• TypeScript support: It Supports TypeScript via the ts-jest package.
  • Compatibility: The Jest framework is compatible with Angular, React, NodeJS, VueJS, and other projects that use Babel.
  • Jasmine traits: Jest is based on Jasmine; therefore, it inherited all of its admirable traits. Although Jest has left Jasmine, its features have been preserved and its functionalities have been improved on.
  • Speed: It is a highly rapid testing tool. When our test is CPU constrained, it can save us substantial time throughout our test runs. For example, Jest reduced the local test time from 45 minutes to 14 to 15 minutes.
  • Timer mocks: Jest can be manipulated with time using:
  1. setTimeout
  2. clearInterval
  3. setInterval
  4. clearTimeout

Limitations of Using Jest

  • Using auto-mocking features might cause your test suite to run slowly. This is because the more dependencies a module has, the more effort Jest must perform to fake them out and make them behave like actual dependencies to test your code.
  • Jest snapshot testing is unsuitable for projects that create large snapshot files with thousands of lines.
  • It has fewer tools and support than more established libraries (like Mocha). This might be a drawback for developers who wish to run and debug their tests using an IDE like WebStorm.


Mocha is an open-source JavaScript testing framework that works in the browser and on Node.js. It has a fairly basic interface and is intended to test synchronous and asynchronous programming.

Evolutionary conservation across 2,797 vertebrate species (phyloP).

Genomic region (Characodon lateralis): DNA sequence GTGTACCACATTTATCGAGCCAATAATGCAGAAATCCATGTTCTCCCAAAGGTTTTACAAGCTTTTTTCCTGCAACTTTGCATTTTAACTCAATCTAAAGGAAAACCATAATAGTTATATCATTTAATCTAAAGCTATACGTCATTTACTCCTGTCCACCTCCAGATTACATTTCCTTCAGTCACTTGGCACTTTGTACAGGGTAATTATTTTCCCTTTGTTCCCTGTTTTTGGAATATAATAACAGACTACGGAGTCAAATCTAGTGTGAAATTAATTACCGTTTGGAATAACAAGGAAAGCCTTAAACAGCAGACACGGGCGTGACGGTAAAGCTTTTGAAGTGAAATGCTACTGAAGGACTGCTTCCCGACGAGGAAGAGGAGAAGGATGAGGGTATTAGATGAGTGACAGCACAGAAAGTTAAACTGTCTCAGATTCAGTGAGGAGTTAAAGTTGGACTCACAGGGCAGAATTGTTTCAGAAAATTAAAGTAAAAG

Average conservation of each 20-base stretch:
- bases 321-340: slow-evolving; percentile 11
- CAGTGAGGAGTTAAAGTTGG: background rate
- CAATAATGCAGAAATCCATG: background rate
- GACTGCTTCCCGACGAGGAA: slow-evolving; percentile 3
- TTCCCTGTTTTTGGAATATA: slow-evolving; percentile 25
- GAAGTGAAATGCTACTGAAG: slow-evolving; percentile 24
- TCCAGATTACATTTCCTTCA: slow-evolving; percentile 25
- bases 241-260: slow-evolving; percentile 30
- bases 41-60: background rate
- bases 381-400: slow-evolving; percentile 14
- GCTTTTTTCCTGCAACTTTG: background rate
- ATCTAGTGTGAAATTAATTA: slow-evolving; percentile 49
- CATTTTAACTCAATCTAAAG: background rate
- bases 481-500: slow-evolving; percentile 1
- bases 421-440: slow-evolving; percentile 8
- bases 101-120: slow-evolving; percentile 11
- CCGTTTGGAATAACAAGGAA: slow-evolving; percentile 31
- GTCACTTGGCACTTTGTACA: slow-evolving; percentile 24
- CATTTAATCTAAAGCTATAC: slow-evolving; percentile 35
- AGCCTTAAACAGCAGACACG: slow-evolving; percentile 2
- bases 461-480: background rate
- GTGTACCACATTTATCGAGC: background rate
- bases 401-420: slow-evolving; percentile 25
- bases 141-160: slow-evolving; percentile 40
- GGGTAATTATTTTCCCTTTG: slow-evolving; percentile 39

Mocha serializes tests to provide flexible and accurate reporting while mapping uncaught exceptions to their related test cases. It enables several forms of testing, such as unit, integration, and end-to-end testing. Mocha provides a foundational test framework for developers. It also includes a plethora of assertion, mocking, and spy libraries that must be installed individually. Chai and Sinon are the most popular of these.

Characteristics of Mocha

  • Any assertion library is supported: Mocha reduces testing expenses and speeds up the process by supporting many JavaScript assertion libraries, including Express.js, Should.js, and Chai. This multiple library support makes designing extensive and complicated test cases easier, and if everything works as expected, retesting won’t be necessary.
  • Synchronous and asynchronous testing is supported: Mocha was developed to strengthen asynchronous testing with features that call the callback once the test is completed. By eliminating the callback, it allows for synchronous testing.
  • Supports both BDD and TDD environments: Mocha supports both behavior-driven development (BDD) and test-driven development (TDD), making it simple to construct high-quality tests and increase coverage.
  • Supports multiple browsers: Mocha makes it simple to write test scenarios that execute smoothly across all major web browsers. It may be expanded with plugins, and each Mocha release includes updated JavaScript and CSS builds for various web browsers.
  • Various installation techniques: Mocha may be installed globally or as a development requirement for the project. It may also be configured to execute test cases directly in a web browser.

Limitations of Mocha

  • Unlike Jest, which operates as a standalone framework, Mocha requires more setup, making it weaker.
  • An assertion library must be specifically selected if not flexible enough.